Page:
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Mother, wife could consent to search of home for meth

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A man convicted of making methamphetamine objected to his conviction, arguing that his mother, who he claims has Alzheimer’s disease, and his wife did not have the authority to allow police to search his home on the report he was making the drug.

Jennifer and Casey Walker lived with Casey Walker’s mother, Mary Walker, who owned the home. Casey Walker served as her power of attorney, but his mother was not under a guardianship. Jennifer Walker saw her husband put something into a plastic bottle and smelled a chemical odor, so she believed he was making meth. She took her mother-in-law to her sister’s home and called police.

Police met with the wife and mother, and they consented to police entering the house. Police knocked on the door several times and went inside after receiving no response. They placed Casey Walker in handcuffs and noticed a chemical odor in the home. Officers also saw objects related to the manufacturing of meth. This led to a search warrant, where officers found other related items.

Casey Walker sought to suppress the evidence, claiming the search warrant wasn’t valid and his wife and mother couldn’t authorize police to enter the home. His motions were denied, and he was convicted of Class A felony manufacturing meth and sentenced to 30 years.

In Casey Walker v. State of Indiana, 76A04-1204-CR-207, Casey Walker argued his mother was incompetent and could not consent. But at the time of the search, Mary Walker wasn’t under a guardianship and was not divested of making decisions for herself, Judge John Baker wrote. In addition, Casey Walker didn’t present any evidence regarding his mother’s mental capacity.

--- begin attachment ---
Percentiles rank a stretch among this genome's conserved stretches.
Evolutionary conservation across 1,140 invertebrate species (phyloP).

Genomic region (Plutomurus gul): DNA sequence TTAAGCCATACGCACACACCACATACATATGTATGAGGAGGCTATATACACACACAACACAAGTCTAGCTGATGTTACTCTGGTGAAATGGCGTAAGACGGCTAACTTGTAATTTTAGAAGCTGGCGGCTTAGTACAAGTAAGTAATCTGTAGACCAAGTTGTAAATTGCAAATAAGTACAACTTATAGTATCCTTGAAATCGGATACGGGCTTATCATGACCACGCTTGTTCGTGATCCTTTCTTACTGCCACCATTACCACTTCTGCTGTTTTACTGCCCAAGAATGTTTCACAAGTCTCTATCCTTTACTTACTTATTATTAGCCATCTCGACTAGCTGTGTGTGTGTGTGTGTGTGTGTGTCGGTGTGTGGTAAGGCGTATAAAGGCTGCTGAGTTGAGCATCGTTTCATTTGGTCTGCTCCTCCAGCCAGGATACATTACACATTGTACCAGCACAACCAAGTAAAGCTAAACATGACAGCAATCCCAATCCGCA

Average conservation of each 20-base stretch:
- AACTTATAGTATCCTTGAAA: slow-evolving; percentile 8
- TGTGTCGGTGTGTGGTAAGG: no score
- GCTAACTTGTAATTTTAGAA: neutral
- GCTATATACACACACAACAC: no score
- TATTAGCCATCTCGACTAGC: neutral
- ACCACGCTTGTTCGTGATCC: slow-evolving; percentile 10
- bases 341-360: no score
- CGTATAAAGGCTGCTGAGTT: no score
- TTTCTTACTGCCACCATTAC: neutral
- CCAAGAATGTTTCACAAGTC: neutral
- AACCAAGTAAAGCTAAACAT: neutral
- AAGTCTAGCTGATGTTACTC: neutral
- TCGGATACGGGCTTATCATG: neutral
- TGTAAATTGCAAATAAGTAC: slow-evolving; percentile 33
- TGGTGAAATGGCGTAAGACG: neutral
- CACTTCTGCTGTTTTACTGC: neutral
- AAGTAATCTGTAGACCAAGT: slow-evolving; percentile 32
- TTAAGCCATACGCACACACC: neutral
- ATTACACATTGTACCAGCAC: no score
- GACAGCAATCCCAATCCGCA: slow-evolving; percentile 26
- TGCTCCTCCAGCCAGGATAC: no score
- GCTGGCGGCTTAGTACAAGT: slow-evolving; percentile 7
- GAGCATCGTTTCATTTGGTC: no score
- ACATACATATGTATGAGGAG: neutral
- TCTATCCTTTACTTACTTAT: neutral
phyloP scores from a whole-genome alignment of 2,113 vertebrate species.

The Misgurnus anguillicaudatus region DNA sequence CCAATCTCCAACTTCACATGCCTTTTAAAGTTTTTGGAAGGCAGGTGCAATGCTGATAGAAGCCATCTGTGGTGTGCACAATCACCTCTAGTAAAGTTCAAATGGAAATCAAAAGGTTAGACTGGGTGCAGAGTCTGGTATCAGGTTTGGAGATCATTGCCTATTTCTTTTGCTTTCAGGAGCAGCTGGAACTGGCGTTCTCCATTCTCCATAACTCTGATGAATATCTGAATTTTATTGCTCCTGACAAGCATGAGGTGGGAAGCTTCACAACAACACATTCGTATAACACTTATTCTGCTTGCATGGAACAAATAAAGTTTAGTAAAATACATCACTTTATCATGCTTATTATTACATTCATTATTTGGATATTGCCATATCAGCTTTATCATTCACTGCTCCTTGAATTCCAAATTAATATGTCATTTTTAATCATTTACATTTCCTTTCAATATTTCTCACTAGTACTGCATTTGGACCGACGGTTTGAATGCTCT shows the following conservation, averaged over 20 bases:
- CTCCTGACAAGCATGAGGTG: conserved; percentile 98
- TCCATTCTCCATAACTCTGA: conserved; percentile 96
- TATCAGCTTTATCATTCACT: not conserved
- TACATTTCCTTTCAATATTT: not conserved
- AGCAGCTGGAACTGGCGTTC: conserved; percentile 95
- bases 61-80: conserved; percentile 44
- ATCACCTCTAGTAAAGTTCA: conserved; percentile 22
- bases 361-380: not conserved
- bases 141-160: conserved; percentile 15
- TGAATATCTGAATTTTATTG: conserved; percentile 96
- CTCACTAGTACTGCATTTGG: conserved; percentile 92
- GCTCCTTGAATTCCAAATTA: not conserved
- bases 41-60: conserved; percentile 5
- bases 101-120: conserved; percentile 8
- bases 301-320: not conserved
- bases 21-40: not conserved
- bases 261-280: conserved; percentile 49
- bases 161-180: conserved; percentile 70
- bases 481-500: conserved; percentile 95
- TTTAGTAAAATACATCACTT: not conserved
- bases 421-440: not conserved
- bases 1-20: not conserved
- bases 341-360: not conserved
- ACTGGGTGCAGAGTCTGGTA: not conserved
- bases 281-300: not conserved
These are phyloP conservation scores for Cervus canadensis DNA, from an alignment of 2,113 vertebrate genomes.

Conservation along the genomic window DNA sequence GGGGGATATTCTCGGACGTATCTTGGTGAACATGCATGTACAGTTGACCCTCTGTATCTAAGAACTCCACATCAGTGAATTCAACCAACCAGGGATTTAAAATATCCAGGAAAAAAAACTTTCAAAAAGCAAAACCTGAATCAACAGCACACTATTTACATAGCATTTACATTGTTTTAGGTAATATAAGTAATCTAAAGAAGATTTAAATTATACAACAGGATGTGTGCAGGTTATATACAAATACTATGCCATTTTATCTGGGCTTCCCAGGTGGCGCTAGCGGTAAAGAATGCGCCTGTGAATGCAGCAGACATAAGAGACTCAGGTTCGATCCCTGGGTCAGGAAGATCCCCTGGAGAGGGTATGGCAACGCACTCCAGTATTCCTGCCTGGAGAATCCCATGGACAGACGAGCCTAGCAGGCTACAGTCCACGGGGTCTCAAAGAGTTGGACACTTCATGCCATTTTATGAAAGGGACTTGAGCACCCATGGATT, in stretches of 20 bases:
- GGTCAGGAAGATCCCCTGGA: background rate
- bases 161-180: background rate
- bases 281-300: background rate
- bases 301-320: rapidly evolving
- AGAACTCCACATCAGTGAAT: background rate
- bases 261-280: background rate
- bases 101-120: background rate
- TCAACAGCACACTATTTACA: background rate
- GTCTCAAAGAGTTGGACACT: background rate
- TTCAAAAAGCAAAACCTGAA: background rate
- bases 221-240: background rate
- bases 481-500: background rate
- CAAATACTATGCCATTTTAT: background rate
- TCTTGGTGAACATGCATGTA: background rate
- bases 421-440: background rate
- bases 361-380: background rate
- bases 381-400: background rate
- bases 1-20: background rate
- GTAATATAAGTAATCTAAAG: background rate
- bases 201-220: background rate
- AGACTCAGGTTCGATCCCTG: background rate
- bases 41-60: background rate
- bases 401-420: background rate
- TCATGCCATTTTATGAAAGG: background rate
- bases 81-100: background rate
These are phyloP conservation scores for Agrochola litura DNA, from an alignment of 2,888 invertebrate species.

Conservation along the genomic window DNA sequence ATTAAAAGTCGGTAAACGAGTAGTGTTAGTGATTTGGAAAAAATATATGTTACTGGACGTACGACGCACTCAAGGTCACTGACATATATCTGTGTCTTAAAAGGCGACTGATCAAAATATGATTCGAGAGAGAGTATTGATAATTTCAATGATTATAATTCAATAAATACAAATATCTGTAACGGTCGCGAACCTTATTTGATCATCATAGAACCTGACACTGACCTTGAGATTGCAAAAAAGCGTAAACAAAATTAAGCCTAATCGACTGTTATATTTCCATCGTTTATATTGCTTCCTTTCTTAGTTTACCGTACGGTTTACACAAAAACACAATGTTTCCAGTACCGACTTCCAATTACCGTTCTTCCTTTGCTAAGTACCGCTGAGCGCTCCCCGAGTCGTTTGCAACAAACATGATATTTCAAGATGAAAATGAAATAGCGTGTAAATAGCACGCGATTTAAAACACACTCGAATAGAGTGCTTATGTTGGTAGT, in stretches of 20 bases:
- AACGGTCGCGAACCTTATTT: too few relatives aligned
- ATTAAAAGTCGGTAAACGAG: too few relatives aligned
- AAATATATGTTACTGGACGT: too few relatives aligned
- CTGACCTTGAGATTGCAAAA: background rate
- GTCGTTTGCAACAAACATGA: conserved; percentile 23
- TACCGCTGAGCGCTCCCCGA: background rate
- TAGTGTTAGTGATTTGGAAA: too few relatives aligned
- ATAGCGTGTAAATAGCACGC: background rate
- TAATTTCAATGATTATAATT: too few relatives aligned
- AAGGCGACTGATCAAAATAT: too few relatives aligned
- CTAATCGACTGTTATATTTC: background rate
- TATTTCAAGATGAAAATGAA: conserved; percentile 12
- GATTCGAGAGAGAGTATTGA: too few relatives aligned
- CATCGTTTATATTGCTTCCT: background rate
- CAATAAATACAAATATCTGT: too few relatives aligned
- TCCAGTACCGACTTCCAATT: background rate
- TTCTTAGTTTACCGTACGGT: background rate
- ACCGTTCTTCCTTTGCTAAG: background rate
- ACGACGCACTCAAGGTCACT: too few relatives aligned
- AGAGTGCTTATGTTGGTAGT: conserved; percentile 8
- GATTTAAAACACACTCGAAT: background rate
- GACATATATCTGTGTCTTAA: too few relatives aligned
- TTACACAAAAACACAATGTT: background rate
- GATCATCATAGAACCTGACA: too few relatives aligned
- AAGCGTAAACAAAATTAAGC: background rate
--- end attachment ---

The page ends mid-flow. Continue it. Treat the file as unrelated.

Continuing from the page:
The judges found Jennifer Walker had the ability to consent to the search: She is Casey Walker’s wife and they live in the same home. They also found the case distinguishable from Georgia v. Randolph, 547 U.S. 103 (2006).

“Unlike in Randolph, there is no indication that Walker explicitly refused consent. Thus, the trial court properly admitted the evidence discovered during the search, and we affirm the decision of the trial court,” Baker wrote.

 

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  1. Such things are no more elections than those in the late, unlamented Soviet Union.

  2. It appears the police and prosecutors are allowed to change the rules halfway through the game to suit themselves. I am surprised that the congress has not yet eliminated the right to a trial in cases involving any type of forensic evidence. That would suit their foolish law and order police state views. I say we eliminate the statute of limitations for crimes committed by members of congress and other government employees. Of course they would never do that. They are all corrupt cowards!!!

  3. Poor Judge Brown probably thought that by slavishly serving the godz of the age her violations of 18th century concepts like due process and the rule of law would be overlooked. Mayhaps she was merely a Judge ahead of her time?

  4. in a lawyer discipline case Judge Brown, now removed, was presiding over a hearing about a lawyer accused of the supposedly heinous ethical violation of saying the words "Illegal immigrant." (IN re Barker) http://www.in.gov/judiciary/files/order-discipline-2013-55S00-1008-DI-429.pdf .... I wonder if when we compare the egregious violations of due process by Judge Brown, to her chiding of another lawyer for politically incorrectness, if there are any conclusions to be drawn about what kind of person, what kind of judge, what kind of apparatchik, is busy implementing the agenda of political correctness and making off-limits legit advocacy about an adverse party in a suit whose illegal alien status is relevant? I am just asking the question, the reader can make own conclsuion. Oh wait-- did I use the wrong adjective-- let me rephrase that, um undocumented alien?

  5. of course the bigger questions of whether or not the people want to pay for ANY bussing is off limits, due to the Supreme Court protecting the people from DEMOCRACY. Several decades hence from desegregation and bussing plans and we STILL need to be taking all this taxpayer money to combat mostly-imagined "discrimination" in the most obviously failed social program of the postwar period.

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